Administration: During the year, BCR capacity declined in part due to reduced support from the Corrections Advisory Unit (CAU) of UNMIL. The BCR relied heavily on the CAU for correctional officer training, logistical support, and other financial assistance. While the government continued to make efforts to improve recordkeeping on prisoners, the official process was manual and problems remained. Prior to the UNMIL drawdown, the BCR maintained a prison roll that included prisoners from all facilities at headquarters. After the drawdown, the BCR ceased preparation of the complete prison roll, modernization efforts, and the transfer of paper records from field facilities to headquarters. The roll included prisoner names, dates of entry into prison and sentencing, and courts of initial appearance, but it did not include court appearance dates and other relevant information. It was not always accurate.
Testing of an electronic recordkeeping system and a biometric intake processing system ceased. Developed through a cooperative international initiative by two NGOs and a donor country, progress ceased due to inconsistent access to electricity and the internet, lack of computer maintenance, virus attacks, and insufficient government support.
Authorities sometimes used alternatives to prison sentencing for nonviolent offenders, but courts failed to make adequate efforts to employ alternatives to incarceration at the pretrial stages of criminal proceedings. Courts issued probationary sentences in some cases for nonviolent offenders. A supervised pretrial release program has been used in circuit courts in conjunction with the Magistrate Sitting Program to expedite the administration of justice, but it was not widely used outside Monrovia. During the year public defenders introduced a plea-bargaining system in some courts. The law provides for bail, including release on the detainee’s own recognizance. The bail system, however, was inefficient and susceptible to corruption. No ombudsman system operated on behalf of prisoners and detainees.
Staff complaints prompted a July investigation of the prison system by the BCR in conjunction with the MOJ Internal Audit Division that revealed corruption in the distribution of food, including misappropriation. In prior years NGOs reported severe food shortages, but Ministry of Justice central administration records showed sufficient food purchased and sent to facility warehouses. In one instance at MCP, prison officials allegedly sold food taken from a BCR warehouse to inmates through a prison canteen. The prison superintendent in that case was dismissed but not charged and prosecuted after investigation.
The government did not make internal reports and investigations into allegations of inhuman conditions in prisons public; however, the BCR sometimes made prison statistics publicly available.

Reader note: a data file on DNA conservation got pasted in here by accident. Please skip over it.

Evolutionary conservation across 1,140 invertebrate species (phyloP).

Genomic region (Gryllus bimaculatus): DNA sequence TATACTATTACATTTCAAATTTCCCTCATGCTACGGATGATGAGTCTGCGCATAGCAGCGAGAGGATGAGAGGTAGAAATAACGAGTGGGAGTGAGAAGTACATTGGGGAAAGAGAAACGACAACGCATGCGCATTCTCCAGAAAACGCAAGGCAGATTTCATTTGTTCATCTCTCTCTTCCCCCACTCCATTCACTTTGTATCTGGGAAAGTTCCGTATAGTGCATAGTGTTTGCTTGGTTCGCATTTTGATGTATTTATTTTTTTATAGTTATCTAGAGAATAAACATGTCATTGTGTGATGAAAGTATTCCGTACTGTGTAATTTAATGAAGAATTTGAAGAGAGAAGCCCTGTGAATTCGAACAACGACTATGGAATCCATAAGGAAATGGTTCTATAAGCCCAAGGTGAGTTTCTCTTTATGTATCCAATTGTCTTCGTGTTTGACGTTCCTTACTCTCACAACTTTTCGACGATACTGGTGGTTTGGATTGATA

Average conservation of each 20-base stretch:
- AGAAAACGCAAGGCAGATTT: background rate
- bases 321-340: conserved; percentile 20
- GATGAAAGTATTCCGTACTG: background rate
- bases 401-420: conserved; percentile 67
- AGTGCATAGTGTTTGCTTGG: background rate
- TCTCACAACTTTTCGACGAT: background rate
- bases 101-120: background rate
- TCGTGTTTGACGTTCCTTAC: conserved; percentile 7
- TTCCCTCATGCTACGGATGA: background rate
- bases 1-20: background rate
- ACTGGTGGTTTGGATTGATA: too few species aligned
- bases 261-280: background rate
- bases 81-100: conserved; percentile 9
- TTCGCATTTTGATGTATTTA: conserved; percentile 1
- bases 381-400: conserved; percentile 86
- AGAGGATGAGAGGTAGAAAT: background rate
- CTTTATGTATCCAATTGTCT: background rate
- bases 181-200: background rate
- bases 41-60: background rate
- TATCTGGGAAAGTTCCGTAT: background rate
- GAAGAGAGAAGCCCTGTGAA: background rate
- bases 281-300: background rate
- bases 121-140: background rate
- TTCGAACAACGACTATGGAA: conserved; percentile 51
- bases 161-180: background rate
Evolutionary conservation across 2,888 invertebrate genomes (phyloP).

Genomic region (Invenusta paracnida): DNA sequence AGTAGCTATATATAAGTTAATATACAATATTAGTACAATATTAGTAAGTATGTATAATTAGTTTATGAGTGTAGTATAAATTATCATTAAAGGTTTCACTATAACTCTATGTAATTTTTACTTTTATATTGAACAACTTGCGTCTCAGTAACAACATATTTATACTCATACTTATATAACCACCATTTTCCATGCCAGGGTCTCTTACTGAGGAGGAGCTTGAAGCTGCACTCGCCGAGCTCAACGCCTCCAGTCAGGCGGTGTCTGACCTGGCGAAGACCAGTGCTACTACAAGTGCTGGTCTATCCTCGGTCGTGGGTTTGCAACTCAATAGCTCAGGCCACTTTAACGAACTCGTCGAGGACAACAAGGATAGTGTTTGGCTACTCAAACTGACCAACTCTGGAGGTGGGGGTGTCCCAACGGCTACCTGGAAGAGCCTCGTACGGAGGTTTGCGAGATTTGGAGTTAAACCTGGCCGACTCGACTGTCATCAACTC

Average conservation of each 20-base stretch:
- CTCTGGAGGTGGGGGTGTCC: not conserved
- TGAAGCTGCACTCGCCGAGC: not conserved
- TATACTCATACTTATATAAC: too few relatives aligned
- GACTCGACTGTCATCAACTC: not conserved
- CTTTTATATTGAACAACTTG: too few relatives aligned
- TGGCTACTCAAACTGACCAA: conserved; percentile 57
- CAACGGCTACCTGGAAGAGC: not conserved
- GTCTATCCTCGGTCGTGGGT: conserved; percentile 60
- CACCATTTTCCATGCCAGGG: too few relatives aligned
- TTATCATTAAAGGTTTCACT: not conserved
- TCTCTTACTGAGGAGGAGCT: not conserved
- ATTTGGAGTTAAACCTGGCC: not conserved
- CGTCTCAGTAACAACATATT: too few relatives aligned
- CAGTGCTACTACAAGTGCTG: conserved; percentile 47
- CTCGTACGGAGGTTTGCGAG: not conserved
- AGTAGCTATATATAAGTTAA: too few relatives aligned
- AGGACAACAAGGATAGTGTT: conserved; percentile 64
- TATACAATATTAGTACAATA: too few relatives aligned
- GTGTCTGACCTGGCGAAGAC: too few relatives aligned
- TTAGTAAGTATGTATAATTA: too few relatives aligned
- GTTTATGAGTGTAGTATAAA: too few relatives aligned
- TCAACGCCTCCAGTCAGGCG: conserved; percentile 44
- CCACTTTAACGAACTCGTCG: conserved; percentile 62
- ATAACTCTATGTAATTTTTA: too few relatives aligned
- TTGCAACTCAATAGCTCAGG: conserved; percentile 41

Independent Monitoring: The government permitted independent monitoring of prison conditions by local human rights groups, international NGOs, the United Nations, the ICRC, diplomatic personnel, and media. Some human rights groups, including domestic and international organizations, regularly visited detainees at police headquarters and prisoners in the MCP.
Improvements: The ICRC worked with the BCR to implement a system-wide food chain management and distribution system, including mandatory recordkeeping for any food coming into the prison system. It also performed body mass index checks on all prisoners, every three months at the MCP and every six months at the other 15 facilities in the country. The ICRC provided therapeutic feeding supplements for underweight inmates at the MCP; the majority of them were newly arrived or inmates with pre-existing health problems.
The UNMIL CAU worked with the BCR to improve the latter’s accountability and adherence to international corrections standards. In addition to mentoring, advising, and capacity building, the unit assisted with refurbishment and rehabilitation of facilities. For example, UNMIL installed solar lights at 10 facilities and built a new cellblock in Robertsport. UNMIL officers also provided constant access to cellular, computers, and internet services helped increase communications among different prisons.
In late August, UNICEF funded renovation of the juvenile cells at the MCP. The ICRC provided soap to all prison facilities bimonthly, other hygiene items to the MCP, and essential medicines to all 16 prisons and detention centers. The ICRC also worked with the Ministry of Justice to improve water supply in five prisons, water infrastructure improvement in four prisons, and sanitation and waste infrastructure in four facilities. The ICRC also worked to establish a comprehensive prison health-care system and improve food distribution and documentation, renovated kitchens in three prisons, installed energy efficient stoves in four prisons, and did capacity building for prison maintenance teams so that facilities could perform basic repairs in-house. It built an exercise yard for cellblock D at the MCP that prison authorities began using during the year to give prisoners outdoor access for up to one hour a day. With the assistance of international donors, the government hired and trained 137 additional correctional officers during the year.